Ben


  • jksjks
    edited October 26

    The counter argument is that something as complex as DRM actually works with its fancy COFDM modulation and an MPEG xHE-AAC audio codec thrown in as well.

    Like DRM (and ALE) it's just one of those things that you have to try -- and see if you can get it to work. There is the possibility you get to the end and realize it's just not possible. But you can't tell for sure without putting in the work.

  • "But you can't tell for sure without putting in the work" True enough John, I can't argue with that. Sometimes taking up a challenge by itself may have greater value or significance than the outcome..

    Best regards, Ben

  • jksjks
    edited October 27

    Does anyone have a Kiwi IQ file recording that is known to decode with any of the HFDL decoders?

    After some trouble I was able to get dumphfdl to build on Mac and Kiwi Debian. And it will decode an HFDL signal from a wide-band IF IQ file (from an SDRplay demo recording).

    But I can't get it to work with a zero-IF (audio) IQ file recorded on a Kiwi. Looking at the dumphfdl code I don't see why it doesn't work. But it would help to have a file that is known to work with other decoders. Thanks.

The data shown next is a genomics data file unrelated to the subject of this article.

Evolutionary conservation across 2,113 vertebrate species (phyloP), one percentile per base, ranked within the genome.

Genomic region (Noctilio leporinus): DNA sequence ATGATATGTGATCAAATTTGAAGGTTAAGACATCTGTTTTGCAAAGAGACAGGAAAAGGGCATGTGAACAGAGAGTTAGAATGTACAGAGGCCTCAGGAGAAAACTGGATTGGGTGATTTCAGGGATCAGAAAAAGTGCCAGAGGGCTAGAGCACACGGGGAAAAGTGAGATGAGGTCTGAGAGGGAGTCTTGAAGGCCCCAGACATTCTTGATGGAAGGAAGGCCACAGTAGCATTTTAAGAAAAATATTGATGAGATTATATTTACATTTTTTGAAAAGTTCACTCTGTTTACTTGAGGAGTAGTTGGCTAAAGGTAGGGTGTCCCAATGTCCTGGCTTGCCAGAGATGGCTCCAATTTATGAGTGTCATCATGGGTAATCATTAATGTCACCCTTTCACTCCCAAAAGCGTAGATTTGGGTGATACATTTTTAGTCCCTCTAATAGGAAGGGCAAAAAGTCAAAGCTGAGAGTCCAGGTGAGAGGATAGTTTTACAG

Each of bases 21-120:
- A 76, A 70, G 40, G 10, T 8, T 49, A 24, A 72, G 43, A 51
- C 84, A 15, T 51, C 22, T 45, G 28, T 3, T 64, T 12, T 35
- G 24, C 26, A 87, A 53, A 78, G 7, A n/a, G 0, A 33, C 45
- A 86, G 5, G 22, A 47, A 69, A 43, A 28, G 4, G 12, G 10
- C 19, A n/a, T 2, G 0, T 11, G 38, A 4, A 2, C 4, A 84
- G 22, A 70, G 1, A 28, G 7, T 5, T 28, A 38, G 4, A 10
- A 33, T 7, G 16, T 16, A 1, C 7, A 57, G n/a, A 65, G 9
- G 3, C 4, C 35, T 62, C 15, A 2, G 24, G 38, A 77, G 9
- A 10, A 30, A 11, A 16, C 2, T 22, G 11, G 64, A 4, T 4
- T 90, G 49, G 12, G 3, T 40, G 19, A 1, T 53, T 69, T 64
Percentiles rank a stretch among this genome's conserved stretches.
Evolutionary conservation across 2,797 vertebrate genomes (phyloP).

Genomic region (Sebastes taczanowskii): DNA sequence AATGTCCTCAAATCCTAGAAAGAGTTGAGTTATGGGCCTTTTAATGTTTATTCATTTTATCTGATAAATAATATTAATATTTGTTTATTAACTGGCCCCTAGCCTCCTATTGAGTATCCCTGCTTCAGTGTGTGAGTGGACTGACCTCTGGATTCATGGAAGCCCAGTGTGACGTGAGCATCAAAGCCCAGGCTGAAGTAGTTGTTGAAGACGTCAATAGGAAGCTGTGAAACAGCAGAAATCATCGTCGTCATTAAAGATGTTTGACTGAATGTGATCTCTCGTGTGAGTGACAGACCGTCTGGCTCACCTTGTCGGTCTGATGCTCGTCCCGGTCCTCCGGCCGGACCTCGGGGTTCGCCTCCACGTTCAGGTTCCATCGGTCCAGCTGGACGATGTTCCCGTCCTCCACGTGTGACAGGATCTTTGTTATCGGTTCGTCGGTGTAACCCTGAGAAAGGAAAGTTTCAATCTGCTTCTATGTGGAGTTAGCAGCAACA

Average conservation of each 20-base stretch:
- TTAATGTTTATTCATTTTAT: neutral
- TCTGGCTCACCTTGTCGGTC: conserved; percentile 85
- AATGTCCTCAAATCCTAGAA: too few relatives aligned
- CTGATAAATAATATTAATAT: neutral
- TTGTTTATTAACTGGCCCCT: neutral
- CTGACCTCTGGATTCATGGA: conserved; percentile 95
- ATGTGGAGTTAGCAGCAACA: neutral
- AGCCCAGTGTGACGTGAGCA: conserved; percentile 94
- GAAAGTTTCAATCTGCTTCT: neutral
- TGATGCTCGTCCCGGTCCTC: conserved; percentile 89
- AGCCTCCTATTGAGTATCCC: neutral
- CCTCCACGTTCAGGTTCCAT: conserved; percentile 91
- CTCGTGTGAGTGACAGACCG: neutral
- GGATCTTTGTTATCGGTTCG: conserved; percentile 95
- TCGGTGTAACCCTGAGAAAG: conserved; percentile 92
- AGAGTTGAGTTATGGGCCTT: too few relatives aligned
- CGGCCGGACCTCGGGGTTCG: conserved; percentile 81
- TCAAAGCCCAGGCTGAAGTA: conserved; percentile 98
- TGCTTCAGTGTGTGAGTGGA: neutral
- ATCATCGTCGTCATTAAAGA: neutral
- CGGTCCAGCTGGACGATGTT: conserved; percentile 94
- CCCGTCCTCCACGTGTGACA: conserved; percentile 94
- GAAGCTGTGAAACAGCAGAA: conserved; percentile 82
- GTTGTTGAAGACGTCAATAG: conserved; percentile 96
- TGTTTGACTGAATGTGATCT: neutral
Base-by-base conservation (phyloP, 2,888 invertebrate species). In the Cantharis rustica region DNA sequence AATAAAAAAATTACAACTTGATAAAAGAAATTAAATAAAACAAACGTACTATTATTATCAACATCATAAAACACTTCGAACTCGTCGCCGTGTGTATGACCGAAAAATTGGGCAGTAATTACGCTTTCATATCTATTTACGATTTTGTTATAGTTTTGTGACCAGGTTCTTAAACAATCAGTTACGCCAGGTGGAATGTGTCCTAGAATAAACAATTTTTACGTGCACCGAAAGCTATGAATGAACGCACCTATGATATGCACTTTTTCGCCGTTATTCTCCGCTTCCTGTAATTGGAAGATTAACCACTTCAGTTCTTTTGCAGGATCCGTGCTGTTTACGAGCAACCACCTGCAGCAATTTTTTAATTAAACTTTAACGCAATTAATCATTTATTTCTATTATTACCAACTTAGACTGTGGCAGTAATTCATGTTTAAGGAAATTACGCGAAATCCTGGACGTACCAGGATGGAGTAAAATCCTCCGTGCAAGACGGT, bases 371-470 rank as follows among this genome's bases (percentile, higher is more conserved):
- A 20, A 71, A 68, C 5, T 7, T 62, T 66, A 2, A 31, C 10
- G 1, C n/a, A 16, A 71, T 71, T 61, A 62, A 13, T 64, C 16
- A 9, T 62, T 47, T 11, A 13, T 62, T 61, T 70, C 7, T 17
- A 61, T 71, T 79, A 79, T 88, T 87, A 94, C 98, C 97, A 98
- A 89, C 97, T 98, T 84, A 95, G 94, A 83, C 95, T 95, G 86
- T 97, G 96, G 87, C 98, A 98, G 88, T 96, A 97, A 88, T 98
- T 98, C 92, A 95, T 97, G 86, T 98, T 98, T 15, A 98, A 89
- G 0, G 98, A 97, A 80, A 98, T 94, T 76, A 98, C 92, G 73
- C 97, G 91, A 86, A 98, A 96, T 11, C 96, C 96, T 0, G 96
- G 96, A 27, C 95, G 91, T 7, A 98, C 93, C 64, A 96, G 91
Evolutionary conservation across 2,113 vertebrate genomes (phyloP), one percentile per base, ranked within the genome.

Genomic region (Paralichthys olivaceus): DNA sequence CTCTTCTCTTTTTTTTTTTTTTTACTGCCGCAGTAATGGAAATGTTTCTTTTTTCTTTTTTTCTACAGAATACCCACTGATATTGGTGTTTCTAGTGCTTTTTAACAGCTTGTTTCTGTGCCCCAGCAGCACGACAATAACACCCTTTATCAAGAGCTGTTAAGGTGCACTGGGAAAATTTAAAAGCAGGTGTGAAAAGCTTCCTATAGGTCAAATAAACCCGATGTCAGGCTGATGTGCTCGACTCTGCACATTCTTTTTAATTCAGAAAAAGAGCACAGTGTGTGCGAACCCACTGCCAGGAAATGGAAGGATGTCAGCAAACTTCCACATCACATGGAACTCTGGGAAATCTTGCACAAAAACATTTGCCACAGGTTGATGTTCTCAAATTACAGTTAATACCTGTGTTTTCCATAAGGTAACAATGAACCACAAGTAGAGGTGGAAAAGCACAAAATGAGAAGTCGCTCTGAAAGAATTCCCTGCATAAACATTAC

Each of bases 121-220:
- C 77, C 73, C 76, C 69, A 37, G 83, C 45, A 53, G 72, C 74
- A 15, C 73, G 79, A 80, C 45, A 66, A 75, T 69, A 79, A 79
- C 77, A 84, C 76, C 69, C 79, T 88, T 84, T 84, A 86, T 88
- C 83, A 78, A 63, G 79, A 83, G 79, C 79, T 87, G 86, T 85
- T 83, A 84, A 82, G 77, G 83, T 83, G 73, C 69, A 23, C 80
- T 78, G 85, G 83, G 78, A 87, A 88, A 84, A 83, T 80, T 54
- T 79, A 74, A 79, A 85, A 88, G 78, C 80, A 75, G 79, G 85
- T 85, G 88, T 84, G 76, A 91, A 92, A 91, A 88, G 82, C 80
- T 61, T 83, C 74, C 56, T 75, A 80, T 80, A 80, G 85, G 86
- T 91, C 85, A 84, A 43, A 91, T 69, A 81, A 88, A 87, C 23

• edited October 27

    Just recorded an IQ file from Kiwi at 13270 KHz and play back looks to be decoded normally by Multipsk. The forum engine does not accept my zip or wav file , so sending it to you via email jks@

    bregards, Ben

    Edit: Also tried to decode this with dumphfdl as well. No detail info on the cs16 file format that is used.

  • Thanks. I couldn't get this file to work with dumphfdl either. So there is some kind of issue with zero-IF files. I tried the usual suspects (big/little endian reversal, I/Q swap) with no change.

    When you did this the Kiwi dial frequency was 6721 with the HFDL signal appearing 1440 Hz "above" the IQ carrier point (vertical line of Kiwi IQ passband drawn in frequency scale), right? (as seems to be shown in the Multipsk waterfall).